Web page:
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A maintenance electrician works to ensure that electrical and electronic equipment remains in working order by repairing damaged systems, replacing faulty parts and taking necessary preventative measures. The kind of work done on maintenance electrician jobs depends on the area in which the electrician focuses — either residential or industrial. The kinds of systems used in each vary in complexity. The majority of maintenance electricians are employed by electrical contracting firms and the rest work in other industries, with few being self-employed.
Electricians working in a residential environment might sometimes be called on by a client to also do some minor construction work and installation. A maintenance electrician might be asked to fix or install new lighting, simply repair or replace an old or faulty fuse box or even rewire an entire house. When working in an industrial environment, a maintenance electrician is often tasked with overseeing systems of much greater complexity. He or she might be tasked with maintaining the lighting and air conditioning systems of an office building or complex, or he or she might work in a factory, repairing generators and transformers or overseeing the electrical network supplying the power to industrial robots.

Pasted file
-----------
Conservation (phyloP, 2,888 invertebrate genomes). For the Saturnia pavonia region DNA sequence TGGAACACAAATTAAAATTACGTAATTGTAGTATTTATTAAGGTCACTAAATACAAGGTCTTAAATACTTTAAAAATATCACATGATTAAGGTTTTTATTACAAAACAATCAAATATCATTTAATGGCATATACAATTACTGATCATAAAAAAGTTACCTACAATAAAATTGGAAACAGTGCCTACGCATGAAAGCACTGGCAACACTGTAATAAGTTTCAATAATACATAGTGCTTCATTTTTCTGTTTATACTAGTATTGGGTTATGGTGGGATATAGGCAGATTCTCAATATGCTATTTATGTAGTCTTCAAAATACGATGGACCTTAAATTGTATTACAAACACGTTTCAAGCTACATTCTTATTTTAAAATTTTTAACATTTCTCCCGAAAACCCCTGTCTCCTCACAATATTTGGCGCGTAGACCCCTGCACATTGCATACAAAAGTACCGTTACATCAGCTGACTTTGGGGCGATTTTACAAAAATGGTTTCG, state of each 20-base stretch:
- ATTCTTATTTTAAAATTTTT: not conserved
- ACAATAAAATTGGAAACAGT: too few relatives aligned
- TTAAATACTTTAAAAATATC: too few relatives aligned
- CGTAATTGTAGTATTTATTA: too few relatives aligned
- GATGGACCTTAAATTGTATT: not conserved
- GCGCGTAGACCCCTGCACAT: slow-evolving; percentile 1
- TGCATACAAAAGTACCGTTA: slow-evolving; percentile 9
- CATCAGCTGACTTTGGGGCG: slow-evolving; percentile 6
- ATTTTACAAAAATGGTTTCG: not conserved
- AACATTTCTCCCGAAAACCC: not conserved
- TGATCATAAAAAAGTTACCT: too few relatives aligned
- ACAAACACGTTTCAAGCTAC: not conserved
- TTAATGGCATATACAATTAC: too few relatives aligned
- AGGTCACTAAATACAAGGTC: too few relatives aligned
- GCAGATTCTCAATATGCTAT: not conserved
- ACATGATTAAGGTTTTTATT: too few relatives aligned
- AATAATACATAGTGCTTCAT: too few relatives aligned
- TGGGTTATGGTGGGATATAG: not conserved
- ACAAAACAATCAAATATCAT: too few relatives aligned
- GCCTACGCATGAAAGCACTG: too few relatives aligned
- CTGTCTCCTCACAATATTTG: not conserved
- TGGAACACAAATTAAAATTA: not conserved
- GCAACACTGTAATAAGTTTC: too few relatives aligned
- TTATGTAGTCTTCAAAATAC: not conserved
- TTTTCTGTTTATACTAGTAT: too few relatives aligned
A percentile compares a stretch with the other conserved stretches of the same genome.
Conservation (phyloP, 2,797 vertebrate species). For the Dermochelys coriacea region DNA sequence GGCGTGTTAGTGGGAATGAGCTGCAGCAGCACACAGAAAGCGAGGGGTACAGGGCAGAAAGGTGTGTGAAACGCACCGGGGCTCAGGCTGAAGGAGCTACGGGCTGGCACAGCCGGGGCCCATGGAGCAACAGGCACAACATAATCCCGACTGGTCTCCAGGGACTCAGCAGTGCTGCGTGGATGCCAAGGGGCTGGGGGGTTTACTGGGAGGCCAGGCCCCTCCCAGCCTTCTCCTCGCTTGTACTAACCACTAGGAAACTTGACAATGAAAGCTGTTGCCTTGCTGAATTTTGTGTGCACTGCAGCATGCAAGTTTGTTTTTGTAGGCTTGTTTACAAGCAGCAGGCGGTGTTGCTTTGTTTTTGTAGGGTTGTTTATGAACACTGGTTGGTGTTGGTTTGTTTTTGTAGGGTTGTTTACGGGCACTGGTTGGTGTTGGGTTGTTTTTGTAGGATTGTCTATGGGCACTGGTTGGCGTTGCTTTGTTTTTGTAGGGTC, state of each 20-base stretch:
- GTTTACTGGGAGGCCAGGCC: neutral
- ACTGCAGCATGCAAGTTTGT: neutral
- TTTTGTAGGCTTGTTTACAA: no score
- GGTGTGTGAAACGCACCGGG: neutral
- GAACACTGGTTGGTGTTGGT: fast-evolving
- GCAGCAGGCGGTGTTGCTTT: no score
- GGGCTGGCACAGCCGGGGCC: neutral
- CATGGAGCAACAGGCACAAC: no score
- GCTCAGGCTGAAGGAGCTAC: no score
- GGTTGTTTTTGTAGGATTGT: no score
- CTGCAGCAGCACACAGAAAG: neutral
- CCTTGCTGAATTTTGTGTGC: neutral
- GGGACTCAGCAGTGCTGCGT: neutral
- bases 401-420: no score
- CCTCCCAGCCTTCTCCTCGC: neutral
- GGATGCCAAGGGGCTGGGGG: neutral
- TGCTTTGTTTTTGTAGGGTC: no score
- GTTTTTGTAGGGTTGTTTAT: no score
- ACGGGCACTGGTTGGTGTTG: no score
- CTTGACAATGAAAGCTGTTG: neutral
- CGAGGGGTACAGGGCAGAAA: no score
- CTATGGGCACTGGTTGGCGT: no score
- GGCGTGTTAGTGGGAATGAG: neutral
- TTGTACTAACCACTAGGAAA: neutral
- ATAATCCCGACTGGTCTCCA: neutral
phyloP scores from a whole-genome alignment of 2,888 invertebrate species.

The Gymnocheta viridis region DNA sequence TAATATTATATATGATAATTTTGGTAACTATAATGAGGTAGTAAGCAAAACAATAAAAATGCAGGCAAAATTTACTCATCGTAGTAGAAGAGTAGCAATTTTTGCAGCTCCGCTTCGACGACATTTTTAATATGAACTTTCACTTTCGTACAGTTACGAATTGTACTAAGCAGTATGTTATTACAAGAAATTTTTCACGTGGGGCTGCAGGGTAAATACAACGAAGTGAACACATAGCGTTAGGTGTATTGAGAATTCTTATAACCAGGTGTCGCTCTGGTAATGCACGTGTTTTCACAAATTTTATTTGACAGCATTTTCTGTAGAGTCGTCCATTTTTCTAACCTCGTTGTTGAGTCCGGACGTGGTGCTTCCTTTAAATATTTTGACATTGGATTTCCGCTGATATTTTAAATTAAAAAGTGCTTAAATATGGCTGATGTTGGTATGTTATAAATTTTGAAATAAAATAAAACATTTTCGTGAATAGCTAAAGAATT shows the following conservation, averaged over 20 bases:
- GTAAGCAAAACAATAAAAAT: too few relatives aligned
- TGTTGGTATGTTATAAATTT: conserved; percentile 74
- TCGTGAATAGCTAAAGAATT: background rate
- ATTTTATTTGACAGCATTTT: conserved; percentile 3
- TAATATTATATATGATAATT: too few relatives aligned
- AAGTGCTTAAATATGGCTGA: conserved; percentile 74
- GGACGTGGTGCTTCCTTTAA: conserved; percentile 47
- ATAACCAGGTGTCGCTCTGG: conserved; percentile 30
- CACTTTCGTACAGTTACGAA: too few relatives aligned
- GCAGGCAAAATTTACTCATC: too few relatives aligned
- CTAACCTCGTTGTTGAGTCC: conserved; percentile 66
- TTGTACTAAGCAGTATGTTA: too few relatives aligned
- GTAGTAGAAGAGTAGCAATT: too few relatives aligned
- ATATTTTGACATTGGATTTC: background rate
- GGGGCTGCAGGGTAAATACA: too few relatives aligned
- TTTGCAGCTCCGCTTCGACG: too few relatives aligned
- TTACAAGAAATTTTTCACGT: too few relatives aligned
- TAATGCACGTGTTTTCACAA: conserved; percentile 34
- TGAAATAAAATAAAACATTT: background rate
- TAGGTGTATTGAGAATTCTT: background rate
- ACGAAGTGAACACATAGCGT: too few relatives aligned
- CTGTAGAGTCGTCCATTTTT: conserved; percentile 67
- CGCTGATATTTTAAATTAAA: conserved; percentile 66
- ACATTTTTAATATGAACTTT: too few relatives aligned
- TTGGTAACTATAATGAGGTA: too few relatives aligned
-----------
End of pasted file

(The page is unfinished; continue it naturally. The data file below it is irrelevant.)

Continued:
Maintenance electricians must be able to diagnose any given electrical problems and provide an accurate assessment of the damage done as well as the amount of time and effort required to remedy those problems. The electrician must think quickly and use his or her in-depth knowledge of the systems involved to solve the problem in a manner that is both cost- and time-efficient in order to minimize any inconvenience. In such a setting where complex systems are involved and a large number of people spend their day, the amount of responsibility increases as well. The electrician working in any of these environments is responsible for notifying the management if a workplace becomes too hazardous because of some electrical problem.
The training for a maintenance electrician is a four-year process carried out through a paid apprenticeship program that emphasizes both on-the-job and classroom experience. Apprentices begin their on-site training under an experienced electrician by practicing basic techniques such as setting anchors and attaching conduits. They eventually move on to intermediate-level tasks such as full installation and testing of conduits, outlets and switches as well as learning to diagram electrical systems. In the classroom, apprentices learn about safety, electrical theory, mathematics and blueprint reading. Before their four-year term is complete, they will have mastered all non-specific electrical knowledge.
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